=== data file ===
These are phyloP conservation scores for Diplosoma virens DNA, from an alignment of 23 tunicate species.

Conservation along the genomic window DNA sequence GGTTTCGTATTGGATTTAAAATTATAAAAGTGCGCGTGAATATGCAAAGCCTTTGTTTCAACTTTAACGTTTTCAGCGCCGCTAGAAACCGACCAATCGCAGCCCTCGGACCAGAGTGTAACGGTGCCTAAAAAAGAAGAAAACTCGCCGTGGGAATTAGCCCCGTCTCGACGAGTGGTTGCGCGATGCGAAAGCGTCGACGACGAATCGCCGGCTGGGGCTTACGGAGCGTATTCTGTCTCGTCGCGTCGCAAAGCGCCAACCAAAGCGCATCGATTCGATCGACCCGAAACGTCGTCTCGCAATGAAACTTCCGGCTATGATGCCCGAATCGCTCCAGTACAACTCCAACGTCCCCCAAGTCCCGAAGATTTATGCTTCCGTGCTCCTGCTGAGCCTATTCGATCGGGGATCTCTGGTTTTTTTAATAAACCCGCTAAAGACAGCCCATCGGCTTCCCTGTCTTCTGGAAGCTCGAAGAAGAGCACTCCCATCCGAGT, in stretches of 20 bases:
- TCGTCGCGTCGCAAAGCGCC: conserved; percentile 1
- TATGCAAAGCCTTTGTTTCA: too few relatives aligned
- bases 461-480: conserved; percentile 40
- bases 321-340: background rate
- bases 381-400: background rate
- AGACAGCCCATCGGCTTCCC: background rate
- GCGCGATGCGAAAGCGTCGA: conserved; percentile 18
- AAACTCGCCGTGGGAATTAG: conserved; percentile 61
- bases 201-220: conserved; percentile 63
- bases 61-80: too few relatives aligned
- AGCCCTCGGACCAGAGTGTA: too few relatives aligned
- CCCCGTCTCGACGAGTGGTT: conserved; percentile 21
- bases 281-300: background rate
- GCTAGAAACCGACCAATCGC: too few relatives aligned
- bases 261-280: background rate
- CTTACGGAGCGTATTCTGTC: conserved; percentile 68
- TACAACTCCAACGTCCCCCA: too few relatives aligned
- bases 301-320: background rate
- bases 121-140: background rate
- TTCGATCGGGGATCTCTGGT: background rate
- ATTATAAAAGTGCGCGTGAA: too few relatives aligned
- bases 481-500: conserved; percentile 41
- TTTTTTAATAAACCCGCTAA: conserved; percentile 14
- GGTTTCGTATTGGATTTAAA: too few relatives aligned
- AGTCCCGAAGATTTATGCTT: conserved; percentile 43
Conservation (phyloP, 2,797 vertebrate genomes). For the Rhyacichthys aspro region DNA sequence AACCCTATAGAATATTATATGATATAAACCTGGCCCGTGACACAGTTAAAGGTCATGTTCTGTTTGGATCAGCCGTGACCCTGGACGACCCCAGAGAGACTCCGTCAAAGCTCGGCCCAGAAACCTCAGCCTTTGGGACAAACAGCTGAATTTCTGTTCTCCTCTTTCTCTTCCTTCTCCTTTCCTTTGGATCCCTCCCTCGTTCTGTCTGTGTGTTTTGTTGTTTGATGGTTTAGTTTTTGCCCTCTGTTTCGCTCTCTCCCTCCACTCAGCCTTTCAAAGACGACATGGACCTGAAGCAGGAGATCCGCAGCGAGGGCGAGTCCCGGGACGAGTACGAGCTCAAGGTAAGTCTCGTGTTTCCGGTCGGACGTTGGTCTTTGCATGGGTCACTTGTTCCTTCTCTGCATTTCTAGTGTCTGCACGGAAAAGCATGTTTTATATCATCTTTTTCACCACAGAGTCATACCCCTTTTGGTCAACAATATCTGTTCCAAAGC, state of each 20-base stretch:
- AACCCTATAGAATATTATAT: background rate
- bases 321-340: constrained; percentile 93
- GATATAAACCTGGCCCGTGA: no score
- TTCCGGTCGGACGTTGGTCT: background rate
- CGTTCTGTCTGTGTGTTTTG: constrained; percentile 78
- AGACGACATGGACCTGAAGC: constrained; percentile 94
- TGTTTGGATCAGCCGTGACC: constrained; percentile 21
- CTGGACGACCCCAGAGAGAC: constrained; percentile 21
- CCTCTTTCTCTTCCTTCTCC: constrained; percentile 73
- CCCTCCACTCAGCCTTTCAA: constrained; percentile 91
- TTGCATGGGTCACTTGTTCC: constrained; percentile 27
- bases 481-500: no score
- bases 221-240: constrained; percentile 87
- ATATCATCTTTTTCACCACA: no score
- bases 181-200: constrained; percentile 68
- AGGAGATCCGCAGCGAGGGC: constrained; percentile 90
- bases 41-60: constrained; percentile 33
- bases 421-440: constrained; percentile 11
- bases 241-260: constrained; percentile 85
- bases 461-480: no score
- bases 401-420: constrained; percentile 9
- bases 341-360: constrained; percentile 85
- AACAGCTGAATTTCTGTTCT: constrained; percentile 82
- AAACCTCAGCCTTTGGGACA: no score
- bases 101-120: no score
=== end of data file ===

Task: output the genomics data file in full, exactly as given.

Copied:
These are phyloP conservation scores for Diplosoma virens DNA, from an alignment of 23 tunicate species.

Conservation along the genomic window DNA sequence GGTTTCGTATTGGATTTAAAATTATAAAAGTGCGCGTGAATATGCAAAGCCTTTGTTTCAACTTTAACGTTTTCAGCGCCGCTAGAAACCGACCAATCGCAGCCCTCGGACCAGAGTGTAACGGTGCCTAAAAAAGAAGAAAACTCGCCGTGGGAATTAGCCCCGTCTCGACGAGTGGTTGCGCGATGCGAAAGCGTCGACGACGAATCGCCGGCTGGGGCTTACGGAGCGTATTCTGTCTCGTCGCGTCGCAAAGCGCCAACCAAAGCGCATCGATTCGATCGACCCGAAACGTCGTCTCGCAATGAAACTTCCGGCTATGATGCCCGAATCGCTCCAGTACAACTCCAACGTCCCCCAAGTCCCGAAGATTTATGCTTCCGTGCTCCTGCTGAGCCTATTCGATCGGGGATCTCTGGTTTTTTTAATAAACCCGCTAAAGACAGCCCATCGGCTTCCCTGTCTTCTGGAAGCTCGAAGAAGAGCACTCCCATCCGAGT, in stretches of 20 bases:
- TCGTCGCGTCGCAAAGCGCC: conserved; percentile 1
- TATGCAAAGCCTTTGTTTCA: too few relatives aligned
- bases 461-480: conserved; percentile 40
- bases 321-340: background rate
- bases 381-400: background rate
- AGACAGCCCATCGGCTTCCC: background rate
- GCGCGATGCGAAAGCGTCGA: conserved; percentile 18
- AAACTCGCCGTGGGAATTAG: conserved; percentile 61
- bases 201-220: conserved; percentile 63
- bases 61-80: too few relatives aligned
- AGCCCTCGGACCAGAGTGTA: too few relatives aligned
- CCCCGTCTCGACGAGTGGTT: conserved; percentile 21
- bases 281-300: background rate
- GCTAGAAACCGACCAATCGC: too few relatives aligned
- bases 261-280: background rate
- CTTACGGAGCGTATTCTGTC: conserved; percentile 68
- TACAACTCCAACGTCCCCCA: too few relatives aligned
- bases 301-320: background rate
- bases 121-140: background rate
- TTCGATCGGGGATCTCTGGT: background rate
- ATTATAAAAGTGCGCGTGAA: too few relatives aligned
- bases 481-500: conserved; percentile 41
- TTTTTTAATAAACCCGCTAA: conserved; percentile 14
- GGTTTCGTATTGGATTTAAA: too few relatives aligned
- AGTCCCGAAGATTTATGCTT: conserved; percentile 43
Conservation (phyloP, 2,797 vertebrate genomes). For the Rhyacichthys aspro region DNA sequence AACCCTATAGAATATTATATGATATAAACCTGGCCCGTGACACAGTTAAAGGTCATGTTCTGTTTGGATCAGCCGTGACCCTGGACGACCCCAGAGAGACTCCGTCAAAGCTCGGCCCAGAAACCTCAGCCTTTGGGACAAACAGCTGAATTTCTGTTCTCCTCTTTCTCTTCCTTCTCCTTTCCTTTGGATCCCTCCCTCGTTCTGTCTGTGTGTTTTGTTGTTTGATGGTTTAGTTTTTGCCCTCTGTTTCGCTCTCTCCCTCCACTCAGCCTTTCAAAGACGACATGGACCTGAAGCAGGAGATCCGCAGCGAGGGCGAGTCCCGGGACGAGTACGAGCTCAAGGTAAGTCTCGTGTTTCCGGTCGGACGTTGGTCTTTGCATGGGTCACTTGTTCCTTCTCTGCATTTCTAGTGTCTGCACGGAAAAGCATGTTTTATATCATCTTTTTCACCACAGAGTCATACCCCTTTTGGTCAACAATATCTGTTCCAAAGC, state of each 20-base stretch:
- AACCCTATAGAATATTATAT: background rate
- bases 321-340: constrained; percentile 93
- GATATAAACCTGGCCCGTGA: no score
- TTCCGGTCGGACGTTGGTCT: background rate
- CGTTCTGTCTGTGTGTTTTG: constrained; percentile 78
- AGACGACATGGACCTGAAGC: constrained; percentile 94
- TGTTTGGATCAGCCGTGACC: constrained; percentile 21
- CTGGACGACCCCAGAGAGAC: constrained; percentile 21
- CCTCTTTCTCTTCCTTCTCC: constrained; percentile 73
- CCCTCCACTCAGCCTTTCAA: constrained; percentile 91
- TTGCATGGGTCACTTGTTCC: constrained; percentile 27
- bases 481-500: no score
- bases 221-240: constrained; percentile 87
- ATATCATCTTTTTCACCACA: no score
- bases 181-200: constrained; percentile 68
- AGGAGATCCGCAGCGAGGGC: constrained; percentile 90
- bases 41-60: constrained; percentile 33
- bases 421-440: constrained; percentile 11
- bases 241-260: constrained; percentile 85
- bases 461-480: no score
- bases 401-420: constrained; percentile 9
- bases 341-360: constrained; percentile 85
- AACAGCTGAATTTCTGTTCT: constrained; percentile 82
- AAACCTCAGCCTTTGGGACA: no score
- bases 101-120: no score